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Here come the girls!

After the triumph of the 2006 men’s World Cup, can Germany work its magic on the equivalent women’s event?

The 2006 FIFA World Cup was a public relations triumph for Germany. Viewing figures were huge, stadium attendances were massive, incidents were scarce and the strassen were overflowing with the three Bs, Blokes, Becks and Bonhomie. British fans may have been grumpy about England’s performance, but they had nothing but praise for the host nation’s efforts. That’s not really surprising, given that Germany’s holy trinity of football, sausages and beer is right up our alley.

This year Germany is hosting another FIFA World Cup, but this time for women, and this time the challenges will be different.

Put frankly, the pulling power of women’s football is still fairly limited – even though in this instance the England women’s team has a good chance of doing better than the men. Having attended a few women’s football matches in the UK in my time, I know from experience that the huge stadiums which normally attract tens of thousands in men’s football can be echoingly empty when there’s a women’s match in progress. Atmosphere can be a problem.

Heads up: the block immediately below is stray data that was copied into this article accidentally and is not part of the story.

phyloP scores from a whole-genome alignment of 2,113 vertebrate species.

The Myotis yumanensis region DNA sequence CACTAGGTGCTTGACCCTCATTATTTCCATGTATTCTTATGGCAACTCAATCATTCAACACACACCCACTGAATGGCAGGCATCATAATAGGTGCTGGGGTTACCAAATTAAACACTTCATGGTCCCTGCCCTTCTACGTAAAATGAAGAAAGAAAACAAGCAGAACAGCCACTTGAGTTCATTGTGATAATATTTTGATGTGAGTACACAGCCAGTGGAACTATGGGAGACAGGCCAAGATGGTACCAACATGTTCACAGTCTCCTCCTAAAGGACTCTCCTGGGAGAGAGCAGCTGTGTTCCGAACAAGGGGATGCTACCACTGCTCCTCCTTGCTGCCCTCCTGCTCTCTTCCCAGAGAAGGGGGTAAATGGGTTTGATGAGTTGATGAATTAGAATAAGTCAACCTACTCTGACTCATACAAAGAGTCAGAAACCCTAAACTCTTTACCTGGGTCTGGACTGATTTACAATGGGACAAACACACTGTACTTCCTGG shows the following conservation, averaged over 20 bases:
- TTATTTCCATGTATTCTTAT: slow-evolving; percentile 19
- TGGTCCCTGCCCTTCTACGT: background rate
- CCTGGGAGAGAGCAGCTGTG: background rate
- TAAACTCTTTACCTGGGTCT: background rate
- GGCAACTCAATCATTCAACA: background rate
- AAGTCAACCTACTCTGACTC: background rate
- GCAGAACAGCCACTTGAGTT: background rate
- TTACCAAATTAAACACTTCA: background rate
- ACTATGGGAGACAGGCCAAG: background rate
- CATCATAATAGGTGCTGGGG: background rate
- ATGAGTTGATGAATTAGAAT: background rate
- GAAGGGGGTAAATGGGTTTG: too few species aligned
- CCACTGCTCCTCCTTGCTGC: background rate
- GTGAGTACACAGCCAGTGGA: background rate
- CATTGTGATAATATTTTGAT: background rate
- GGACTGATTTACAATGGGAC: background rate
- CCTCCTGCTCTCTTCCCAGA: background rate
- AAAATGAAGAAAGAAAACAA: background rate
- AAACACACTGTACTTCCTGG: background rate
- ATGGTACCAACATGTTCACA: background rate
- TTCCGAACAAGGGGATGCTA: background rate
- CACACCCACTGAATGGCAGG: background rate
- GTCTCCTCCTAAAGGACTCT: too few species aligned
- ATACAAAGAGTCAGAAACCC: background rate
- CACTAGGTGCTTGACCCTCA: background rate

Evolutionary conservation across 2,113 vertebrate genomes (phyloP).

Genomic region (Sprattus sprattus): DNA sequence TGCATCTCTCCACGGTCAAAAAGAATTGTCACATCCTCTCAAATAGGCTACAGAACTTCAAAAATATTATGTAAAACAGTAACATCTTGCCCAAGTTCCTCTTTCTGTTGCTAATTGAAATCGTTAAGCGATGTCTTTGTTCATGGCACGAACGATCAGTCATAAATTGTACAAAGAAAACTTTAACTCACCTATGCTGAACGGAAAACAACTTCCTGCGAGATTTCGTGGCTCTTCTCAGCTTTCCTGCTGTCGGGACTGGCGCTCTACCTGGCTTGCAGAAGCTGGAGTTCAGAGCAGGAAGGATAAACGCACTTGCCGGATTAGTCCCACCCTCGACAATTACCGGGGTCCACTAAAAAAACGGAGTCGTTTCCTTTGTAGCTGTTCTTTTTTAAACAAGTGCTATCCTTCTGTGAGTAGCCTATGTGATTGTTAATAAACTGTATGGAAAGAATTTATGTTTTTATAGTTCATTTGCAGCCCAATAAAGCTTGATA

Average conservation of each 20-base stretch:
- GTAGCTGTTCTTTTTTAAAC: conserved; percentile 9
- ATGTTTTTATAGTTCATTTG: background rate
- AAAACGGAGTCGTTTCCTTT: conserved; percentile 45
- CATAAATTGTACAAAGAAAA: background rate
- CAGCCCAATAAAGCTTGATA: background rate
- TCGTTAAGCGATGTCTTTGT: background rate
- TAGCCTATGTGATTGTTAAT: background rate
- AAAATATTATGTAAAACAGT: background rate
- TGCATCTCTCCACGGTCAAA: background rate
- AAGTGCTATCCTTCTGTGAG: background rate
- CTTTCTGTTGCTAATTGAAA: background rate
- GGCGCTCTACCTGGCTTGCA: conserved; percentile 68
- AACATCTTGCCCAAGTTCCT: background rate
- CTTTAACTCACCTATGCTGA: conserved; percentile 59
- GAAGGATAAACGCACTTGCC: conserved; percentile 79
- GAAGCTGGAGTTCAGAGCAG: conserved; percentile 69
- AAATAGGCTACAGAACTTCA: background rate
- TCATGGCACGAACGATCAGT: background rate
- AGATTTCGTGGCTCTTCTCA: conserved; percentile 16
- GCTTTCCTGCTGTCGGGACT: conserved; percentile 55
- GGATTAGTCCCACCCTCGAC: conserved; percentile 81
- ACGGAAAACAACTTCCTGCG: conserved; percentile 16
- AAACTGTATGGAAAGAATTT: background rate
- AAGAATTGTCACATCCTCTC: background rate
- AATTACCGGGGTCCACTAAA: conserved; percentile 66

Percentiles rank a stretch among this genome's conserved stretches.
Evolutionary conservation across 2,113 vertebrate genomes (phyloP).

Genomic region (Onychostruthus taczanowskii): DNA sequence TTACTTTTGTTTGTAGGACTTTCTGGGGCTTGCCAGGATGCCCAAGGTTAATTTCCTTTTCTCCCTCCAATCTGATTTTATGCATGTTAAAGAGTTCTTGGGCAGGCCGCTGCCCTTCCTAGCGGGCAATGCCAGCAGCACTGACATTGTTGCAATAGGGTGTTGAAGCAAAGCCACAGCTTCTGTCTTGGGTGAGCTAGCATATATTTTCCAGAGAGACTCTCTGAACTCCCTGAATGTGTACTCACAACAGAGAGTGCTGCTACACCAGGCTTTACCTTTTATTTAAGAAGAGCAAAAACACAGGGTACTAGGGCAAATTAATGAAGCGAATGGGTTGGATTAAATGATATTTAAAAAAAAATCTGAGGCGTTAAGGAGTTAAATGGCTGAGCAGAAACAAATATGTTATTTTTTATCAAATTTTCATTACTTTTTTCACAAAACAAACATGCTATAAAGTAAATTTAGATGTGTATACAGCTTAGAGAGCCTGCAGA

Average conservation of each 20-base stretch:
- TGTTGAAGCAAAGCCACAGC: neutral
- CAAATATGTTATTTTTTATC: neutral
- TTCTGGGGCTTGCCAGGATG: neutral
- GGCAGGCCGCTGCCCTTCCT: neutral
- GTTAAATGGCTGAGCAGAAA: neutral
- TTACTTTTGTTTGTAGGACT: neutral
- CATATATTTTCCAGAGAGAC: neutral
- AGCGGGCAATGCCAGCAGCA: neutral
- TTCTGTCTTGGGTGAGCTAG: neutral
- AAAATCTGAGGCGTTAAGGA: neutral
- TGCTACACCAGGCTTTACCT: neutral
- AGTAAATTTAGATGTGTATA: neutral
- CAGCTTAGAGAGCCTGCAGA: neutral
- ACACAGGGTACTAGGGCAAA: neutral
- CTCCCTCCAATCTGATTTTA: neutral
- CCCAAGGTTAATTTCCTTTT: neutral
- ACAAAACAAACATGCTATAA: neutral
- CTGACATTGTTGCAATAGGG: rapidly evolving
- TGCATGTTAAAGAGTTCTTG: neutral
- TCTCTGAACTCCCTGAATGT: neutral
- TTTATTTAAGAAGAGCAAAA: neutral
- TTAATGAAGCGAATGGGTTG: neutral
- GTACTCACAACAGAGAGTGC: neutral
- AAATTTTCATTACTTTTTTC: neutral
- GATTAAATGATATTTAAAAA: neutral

Of course Germans being Germans, they have planned for that. The tournament (26 June – 17 July) is using some smaller capacity stadiums, such as those in Bochum, Augsburg and Wolfsburg. But that doesn’t mean they’re not making a big song and dance about the contest, with Frankfurt hosting a gigantic multimedia show celebrating the magic and passion of football through performance and pyrotechnics on the eve of the tournament, on 25th June.  Then, for the duration of the tournament, Frankfurt Football Gardens on the southern bank of the Main river will have big screens and an extensive ‘entertainment and activity programme’, suggesting that the organisers realise that this will be more of a family event, with less of those three Bs – the Blokes, the Becks and the Bonhomie. Certainly this household is making its own (fragrant) contribution to the celebration, with my wife and teenage daughter going to the opening match in Berlin.

Overall, it should be a colourful occasion, especially for the clash of the Titans between the USA and Germany, one or other of whom are expected to win, and certainly you can’t fault the Germans for the marketing muscle they’re putting behind the competition. One question, though: now that octopus is off the menu, have they lined up some replacement psychic seafood?

FIFA’s site

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